Since each of the controllers 52 and 54 in the control structure 50 is individually set to a variable, the control structure 50 can use high performance controllers to shape the response to the input variables 62 and 64. One such use of this control structure 50 is in a system where the variables are a set point and a load disturbance. The set point variable is a variable which is the desired value of the process output 68. A load disturbance is an unwanted input to the system that may or may not be measured but is undesirable.
The object of the control structure 50 would then be to match the set point and reject the load disturbance. The controller 52 associated with the set point variable would be tuned to adjust the process output 68 to the new value of the set point based on specific performance criteria for the system. For instance, it may be important to avoid overshoot and to have a rise time that is prescribed to be relatively fast for this set point change. The load rejection performed by the other controller 54 can be tuned to a different set of performance criteria. The transfer function of the second controller 54 can be chosen based on properties of the load and the desired performance criteria of the load rejection. For instance, overshoot is a particularly undesirable response to a disturbance in many systems. These distinct performance measures may not be attainable in a control system where both set point and load disturbances are routed through a single controller.
In the control structure 50, the controllers 52 and 54 are initially tuned for performance based on the modeled properties of the process 58 and the load process 128. The parameters of the transfer functions GC1 and GC2 as well as the order of these transfer functions are chosen to make the control signals 80 and 110 sum to the desired process control signal 60 to produce a desired process output 68. More robust designs for the control system would allow the transfer functions GC1 and GC2 of the controllers 52 and 54 to be self-tuned by techniques incorporated in controllers such as a model referenced adaptive controller or a self-tuning adaptive controller.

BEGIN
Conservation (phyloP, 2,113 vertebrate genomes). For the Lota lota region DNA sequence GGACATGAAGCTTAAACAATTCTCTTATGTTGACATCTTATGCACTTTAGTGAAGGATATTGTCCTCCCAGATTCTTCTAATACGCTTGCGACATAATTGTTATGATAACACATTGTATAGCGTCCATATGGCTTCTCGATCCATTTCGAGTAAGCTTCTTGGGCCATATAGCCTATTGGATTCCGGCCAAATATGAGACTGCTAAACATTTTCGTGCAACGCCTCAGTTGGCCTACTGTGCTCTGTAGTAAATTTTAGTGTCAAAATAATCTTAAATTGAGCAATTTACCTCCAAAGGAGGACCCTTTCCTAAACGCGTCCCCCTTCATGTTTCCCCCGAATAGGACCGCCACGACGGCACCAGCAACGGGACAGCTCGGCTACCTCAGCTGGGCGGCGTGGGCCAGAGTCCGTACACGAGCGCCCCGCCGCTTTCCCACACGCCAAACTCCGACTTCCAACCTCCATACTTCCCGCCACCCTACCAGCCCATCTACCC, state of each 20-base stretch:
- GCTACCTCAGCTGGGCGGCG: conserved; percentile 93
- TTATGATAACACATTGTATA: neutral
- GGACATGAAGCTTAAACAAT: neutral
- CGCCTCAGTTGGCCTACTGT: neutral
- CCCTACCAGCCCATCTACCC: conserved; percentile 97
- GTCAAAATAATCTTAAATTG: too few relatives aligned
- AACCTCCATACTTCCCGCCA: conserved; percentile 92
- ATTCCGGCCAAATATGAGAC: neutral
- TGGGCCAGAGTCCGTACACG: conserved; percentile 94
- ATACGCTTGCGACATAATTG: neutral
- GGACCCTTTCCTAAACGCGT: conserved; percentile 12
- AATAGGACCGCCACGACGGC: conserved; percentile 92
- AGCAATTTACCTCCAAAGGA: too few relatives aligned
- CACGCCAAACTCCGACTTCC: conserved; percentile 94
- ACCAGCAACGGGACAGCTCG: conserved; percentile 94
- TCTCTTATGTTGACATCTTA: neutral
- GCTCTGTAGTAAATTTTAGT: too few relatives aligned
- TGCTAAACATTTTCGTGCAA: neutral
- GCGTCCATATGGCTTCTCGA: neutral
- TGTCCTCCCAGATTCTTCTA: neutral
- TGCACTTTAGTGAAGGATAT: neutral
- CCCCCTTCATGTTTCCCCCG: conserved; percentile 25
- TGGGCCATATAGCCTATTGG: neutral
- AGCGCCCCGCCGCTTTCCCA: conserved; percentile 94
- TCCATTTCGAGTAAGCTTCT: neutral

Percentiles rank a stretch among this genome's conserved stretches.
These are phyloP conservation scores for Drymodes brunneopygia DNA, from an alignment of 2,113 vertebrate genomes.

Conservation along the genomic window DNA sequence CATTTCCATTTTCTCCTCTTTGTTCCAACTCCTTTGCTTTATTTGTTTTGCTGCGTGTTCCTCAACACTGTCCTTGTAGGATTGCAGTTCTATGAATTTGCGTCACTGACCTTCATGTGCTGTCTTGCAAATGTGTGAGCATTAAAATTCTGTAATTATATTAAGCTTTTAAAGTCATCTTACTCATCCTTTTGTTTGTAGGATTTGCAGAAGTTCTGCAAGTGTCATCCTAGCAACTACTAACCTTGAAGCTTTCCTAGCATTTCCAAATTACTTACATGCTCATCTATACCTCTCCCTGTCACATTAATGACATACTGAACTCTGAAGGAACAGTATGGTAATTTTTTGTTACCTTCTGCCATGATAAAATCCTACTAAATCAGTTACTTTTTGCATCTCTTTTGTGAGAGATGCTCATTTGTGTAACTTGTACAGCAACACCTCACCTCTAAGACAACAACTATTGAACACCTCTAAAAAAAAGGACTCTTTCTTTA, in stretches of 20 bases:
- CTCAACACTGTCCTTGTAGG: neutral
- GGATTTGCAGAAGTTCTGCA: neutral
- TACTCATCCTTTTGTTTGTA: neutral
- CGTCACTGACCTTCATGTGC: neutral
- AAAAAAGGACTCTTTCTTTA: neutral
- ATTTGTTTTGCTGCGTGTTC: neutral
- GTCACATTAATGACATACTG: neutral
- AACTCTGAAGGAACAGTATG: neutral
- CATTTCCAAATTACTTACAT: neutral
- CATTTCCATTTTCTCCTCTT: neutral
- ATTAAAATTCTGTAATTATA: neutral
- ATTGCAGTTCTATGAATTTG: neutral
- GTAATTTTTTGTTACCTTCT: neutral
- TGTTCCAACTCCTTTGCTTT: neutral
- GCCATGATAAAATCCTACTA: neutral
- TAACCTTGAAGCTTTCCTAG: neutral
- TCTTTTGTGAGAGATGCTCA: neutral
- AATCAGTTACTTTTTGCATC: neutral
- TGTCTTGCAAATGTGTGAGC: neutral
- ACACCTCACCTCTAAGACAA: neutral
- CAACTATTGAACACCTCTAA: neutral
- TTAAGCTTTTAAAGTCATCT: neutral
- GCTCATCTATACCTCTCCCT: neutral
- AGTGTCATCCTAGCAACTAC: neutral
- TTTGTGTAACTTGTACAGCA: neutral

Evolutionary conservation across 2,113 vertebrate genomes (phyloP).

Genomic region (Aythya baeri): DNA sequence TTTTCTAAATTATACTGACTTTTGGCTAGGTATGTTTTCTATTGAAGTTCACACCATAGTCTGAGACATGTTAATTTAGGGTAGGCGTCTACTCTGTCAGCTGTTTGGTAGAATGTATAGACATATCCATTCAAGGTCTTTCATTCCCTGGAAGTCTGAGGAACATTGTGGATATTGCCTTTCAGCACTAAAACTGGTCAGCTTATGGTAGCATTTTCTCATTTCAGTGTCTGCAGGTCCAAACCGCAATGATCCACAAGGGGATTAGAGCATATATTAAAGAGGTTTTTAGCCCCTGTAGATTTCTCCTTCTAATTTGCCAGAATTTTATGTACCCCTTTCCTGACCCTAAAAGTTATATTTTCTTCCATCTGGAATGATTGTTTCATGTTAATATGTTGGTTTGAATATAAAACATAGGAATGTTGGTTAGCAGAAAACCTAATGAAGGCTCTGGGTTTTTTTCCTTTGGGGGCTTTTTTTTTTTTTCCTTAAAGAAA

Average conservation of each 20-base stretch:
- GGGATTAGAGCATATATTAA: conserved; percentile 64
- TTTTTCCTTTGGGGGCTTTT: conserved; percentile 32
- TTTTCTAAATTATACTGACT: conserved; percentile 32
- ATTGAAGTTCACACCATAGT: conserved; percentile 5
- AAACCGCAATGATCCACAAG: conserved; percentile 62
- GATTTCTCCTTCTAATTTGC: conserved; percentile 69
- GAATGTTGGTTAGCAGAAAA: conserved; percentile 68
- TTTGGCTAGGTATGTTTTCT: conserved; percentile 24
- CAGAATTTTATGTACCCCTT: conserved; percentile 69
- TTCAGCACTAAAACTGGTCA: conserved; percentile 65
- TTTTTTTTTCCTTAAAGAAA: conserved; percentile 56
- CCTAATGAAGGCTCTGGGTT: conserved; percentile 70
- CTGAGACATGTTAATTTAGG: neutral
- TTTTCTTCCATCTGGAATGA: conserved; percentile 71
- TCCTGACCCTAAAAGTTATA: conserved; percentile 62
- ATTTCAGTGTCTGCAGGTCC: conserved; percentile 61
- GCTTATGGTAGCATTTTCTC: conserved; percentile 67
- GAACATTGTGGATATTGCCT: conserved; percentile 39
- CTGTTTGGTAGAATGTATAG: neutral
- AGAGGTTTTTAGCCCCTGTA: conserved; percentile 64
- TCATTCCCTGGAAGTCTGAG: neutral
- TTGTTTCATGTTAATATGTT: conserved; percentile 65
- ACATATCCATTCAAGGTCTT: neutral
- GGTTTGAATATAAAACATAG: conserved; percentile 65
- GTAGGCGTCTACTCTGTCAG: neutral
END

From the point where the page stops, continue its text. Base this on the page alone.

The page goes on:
A control structure 150 of
A control structure 200 of
Partitioned control structure can also be implemented in a multiple input/multiple output (MIMO) system. In such a system, inputs such as the first and second variables 62 and 64 would be introduced as a vector to the control structure. The output 68 would also be a vector. Within the control structure, the transfer functions could be a matrix of functions. The process model 56 would include a model for how the process 58 would react to each input in the input vector.
The invention has been described with reference to a preferred embodiment. Those skilled in the art will perceive improvements, changes, and modifications. Such improvements, changes, and modifications are intended to be within the scope of the claims.
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|U.S. Classification||700/30, 700/28|
|International Classification||G05B13/04, G05B13/02, G05B5/01|
|Cooperative Classification||G05B13/021, G05B5/01, G05B13/042|
|European Classification||G05B13/04B, G05B5/01, G05B13/02A1|
|Apr 8, 2010||FPAY||Fee payment|
Year of fee payment: 4
|May 30, 2014||REMI||Maintenance fee reminder mailed|
|Oct 17, 2014||LAPS||Lapse for failure to pay maintenance fees|
|Dec 9, 2014||FP||Expired due to failure to pay maintenance fee|
Effective date: 20141017